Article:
The Tory MP said he did not want to stand again unless his party's manifesto ruled out a third runway. But he's doing so. Watch this space
    How do Greek voters feel about Syriza's backtracking on its anti-austerity pledge?

    How do Greeks feel about Syriza?

    Five voters from different backgrounds tell us what they expect from Syriza's charismatic leader Alexis Tsipras
    From Iraq to Libya and Syria: The wars that come back to haunt us

    The wars that come back to haunt us

    David Cameron should not escape blame for his role in conflicts that are still raging, argues Patrick Cockburn
    Sam Baker and Lauren Laverne: Too busy to surf? Head to The Pool

    Too busy to surf? Head to The Pool

    A new website is trying to declutter the internet to help busy women. Holly Williams meets the founders
    Heston Blumenthal to cook up a spice odyssey for British astronaut manning the International Space Station

    UK's Major Tum to blast off on a spice odyssey

    Nothing but the best for British astronaut as chef Heston Blumenthal cooks up his rations
    John Harrison's 'longitude' clock sets new record - 300 years on

    ‘Longitude’ clock sets new record - 300 years on

    Greenwich horologists celebrate as it keeps to within a second of real time over a 100-day test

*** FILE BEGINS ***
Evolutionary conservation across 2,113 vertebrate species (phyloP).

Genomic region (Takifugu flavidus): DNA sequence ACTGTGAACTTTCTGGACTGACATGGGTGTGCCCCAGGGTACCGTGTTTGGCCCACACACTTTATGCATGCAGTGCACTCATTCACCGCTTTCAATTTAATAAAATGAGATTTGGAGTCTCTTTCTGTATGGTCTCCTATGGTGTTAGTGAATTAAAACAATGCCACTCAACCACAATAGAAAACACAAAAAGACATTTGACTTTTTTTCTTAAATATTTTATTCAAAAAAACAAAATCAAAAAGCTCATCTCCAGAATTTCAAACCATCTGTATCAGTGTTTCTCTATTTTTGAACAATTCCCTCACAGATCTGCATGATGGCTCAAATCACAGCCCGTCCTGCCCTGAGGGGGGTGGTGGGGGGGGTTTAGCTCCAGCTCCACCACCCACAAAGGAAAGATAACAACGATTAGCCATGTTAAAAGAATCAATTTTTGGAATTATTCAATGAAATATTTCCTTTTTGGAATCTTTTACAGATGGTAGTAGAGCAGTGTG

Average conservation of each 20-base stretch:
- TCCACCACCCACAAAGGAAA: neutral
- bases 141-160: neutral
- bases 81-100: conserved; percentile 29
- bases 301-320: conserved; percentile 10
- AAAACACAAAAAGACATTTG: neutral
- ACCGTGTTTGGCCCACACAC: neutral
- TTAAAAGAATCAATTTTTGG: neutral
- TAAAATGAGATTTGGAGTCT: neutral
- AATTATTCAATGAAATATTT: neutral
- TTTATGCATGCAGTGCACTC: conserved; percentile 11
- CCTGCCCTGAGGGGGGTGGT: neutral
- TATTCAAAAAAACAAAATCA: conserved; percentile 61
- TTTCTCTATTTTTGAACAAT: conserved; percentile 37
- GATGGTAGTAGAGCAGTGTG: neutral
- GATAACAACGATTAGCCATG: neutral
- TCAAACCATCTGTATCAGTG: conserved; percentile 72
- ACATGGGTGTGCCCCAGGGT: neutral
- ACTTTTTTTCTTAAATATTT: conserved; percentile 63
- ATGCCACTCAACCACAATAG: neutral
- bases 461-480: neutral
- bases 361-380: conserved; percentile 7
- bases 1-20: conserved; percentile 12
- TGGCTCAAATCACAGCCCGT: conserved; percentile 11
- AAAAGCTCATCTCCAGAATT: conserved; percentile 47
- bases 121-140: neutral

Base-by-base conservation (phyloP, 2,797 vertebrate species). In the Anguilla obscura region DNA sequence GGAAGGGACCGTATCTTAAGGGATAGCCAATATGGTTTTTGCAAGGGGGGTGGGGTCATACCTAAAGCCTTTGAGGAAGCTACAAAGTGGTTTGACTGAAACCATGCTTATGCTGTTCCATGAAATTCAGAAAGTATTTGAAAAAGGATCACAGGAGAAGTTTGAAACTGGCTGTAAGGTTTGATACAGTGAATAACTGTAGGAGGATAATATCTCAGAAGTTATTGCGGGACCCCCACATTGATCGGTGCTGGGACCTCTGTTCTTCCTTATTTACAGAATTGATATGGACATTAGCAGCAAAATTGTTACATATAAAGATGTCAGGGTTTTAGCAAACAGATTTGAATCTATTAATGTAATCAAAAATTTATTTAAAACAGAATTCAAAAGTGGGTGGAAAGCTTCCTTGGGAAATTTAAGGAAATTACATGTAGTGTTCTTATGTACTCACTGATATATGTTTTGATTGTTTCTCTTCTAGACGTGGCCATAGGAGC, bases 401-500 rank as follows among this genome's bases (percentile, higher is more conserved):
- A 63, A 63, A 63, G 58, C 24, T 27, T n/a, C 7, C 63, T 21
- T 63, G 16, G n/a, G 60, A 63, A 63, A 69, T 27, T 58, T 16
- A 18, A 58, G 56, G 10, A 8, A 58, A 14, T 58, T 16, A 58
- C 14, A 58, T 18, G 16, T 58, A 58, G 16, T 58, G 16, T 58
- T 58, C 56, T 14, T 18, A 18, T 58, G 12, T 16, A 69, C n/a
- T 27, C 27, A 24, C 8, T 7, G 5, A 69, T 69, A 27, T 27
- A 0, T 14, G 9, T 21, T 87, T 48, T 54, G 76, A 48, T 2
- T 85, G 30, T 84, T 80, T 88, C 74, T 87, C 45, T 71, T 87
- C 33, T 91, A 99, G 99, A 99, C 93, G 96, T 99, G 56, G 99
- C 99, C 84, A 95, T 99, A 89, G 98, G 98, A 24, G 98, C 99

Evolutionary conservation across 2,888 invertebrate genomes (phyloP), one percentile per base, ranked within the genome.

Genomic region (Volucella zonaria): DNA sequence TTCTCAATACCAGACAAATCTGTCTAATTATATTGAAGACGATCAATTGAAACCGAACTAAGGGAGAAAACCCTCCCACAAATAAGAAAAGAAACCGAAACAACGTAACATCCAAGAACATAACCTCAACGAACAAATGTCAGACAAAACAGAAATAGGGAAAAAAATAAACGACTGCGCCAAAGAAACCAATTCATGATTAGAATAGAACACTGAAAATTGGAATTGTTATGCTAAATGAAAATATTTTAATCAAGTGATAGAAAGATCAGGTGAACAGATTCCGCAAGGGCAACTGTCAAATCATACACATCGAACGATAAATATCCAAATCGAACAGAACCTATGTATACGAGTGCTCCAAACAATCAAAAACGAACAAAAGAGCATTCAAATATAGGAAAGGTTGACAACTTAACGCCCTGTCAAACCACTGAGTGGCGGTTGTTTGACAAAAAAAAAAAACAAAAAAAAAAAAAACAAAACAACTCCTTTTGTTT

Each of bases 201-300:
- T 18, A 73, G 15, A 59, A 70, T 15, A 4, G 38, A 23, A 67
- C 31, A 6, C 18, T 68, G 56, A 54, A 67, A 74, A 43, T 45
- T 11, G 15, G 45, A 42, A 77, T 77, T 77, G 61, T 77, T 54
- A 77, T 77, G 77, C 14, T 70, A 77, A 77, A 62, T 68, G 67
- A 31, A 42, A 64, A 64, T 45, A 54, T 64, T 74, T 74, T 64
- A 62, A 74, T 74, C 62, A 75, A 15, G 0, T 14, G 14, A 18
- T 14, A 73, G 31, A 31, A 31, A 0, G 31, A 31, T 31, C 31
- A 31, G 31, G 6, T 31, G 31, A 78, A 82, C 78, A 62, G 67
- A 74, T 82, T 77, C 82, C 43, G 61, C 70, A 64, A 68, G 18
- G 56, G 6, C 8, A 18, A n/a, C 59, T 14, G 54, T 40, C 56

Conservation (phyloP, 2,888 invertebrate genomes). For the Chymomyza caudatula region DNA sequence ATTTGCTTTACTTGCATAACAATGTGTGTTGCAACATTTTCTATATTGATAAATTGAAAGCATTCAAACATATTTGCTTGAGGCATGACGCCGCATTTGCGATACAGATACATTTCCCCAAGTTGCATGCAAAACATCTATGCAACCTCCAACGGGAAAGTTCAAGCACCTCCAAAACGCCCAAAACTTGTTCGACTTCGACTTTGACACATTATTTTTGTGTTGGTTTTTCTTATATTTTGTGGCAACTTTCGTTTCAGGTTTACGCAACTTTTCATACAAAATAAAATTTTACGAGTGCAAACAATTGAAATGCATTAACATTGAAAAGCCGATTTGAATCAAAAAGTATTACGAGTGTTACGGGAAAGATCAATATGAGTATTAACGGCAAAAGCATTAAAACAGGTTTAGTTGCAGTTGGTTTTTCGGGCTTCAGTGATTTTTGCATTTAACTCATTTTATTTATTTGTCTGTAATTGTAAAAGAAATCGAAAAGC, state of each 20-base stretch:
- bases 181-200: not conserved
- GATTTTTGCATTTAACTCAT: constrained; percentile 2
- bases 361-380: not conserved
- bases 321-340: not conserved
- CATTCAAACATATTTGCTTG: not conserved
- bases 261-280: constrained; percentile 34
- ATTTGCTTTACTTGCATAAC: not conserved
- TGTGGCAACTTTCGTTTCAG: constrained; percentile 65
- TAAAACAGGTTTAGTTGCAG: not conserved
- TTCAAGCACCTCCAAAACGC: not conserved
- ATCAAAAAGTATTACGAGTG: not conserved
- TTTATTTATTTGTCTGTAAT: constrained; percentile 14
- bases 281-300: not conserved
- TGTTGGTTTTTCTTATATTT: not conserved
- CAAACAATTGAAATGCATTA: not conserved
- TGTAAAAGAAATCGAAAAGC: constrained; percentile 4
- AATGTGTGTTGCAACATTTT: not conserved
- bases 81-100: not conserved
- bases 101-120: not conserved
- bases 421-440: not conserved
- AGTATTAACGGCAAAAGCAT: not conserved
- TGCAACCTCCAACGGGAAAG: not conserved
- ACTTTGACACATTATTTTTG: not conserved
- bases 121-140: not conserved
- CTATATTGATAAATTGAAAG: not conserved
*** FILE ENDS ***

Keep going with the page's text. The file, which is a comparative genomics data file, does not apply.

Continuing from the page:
Fears in the US of being outgunned in the vital propaganda wars by Russia, China - and even Isis - have prompted a rethink on overseas broadcasters

    Let the propaganda wars begin - again

    'Accurate, objective, comprehensive': that was Voice of America's creed, but now its masters want it to promote US policy, reports Rupert Cornwell
    Why Japan's incredible long-distance runners will never win the London Marathon

    Japan's incredible long-distance runners

    Every year, Japanese long-distance runners post some of the world's fastest times – yet, come next weekend, not a single elite competitor from the country will be at the London Marathon
    Why does Tom Drury remain the greatest writer you've never heard of?

    Tom Drury: The quiet American

    His debut was considered one of the finest novels of the past 50 years, and he is every bit the equal of his contemporaries, Jonathan Franzen, Dave Eggers and David Foster Wallace
    You should judge a person by how they peel a potato

    You should judge a person by how they peel a potato

    Dave Hax's domestic tips are reminiscent of George Orwell's tea routine. The world might need revolution, but we like to sweat the small stuff, says DJ Taylor
    Beige is back: The drab car colours of the 1970s are proving popular again

    Beige to the future

    Flares and flounce are back on catwalks but a revival in ’70s car paintjobs was a stack-heeled step too far – until now
    Bill Granger recipes: Our chef's dishes highlight the delicate essence of fresh cheeses

    Bill Granger cooks with fresh cheeses

    More delicate on the palate, milder, fresh cheeses can also be kinder to the waistline
    Aston Villa vs Liverpool: 'This FA Cup run has been wonderful,' says veteran Shay Given

    Shay Given: 'This FA Cup run has been wonderful'

    The Villa keeper has been overlooked for a long time and has unhappy memories of the national stadium – but he is savouring his chance to play at Wembley
    Timeless drama of Championship race in league of its own - Michael Calvin

    Michael Calvin's Last Word

    Timeless drama of Championship race in league of its own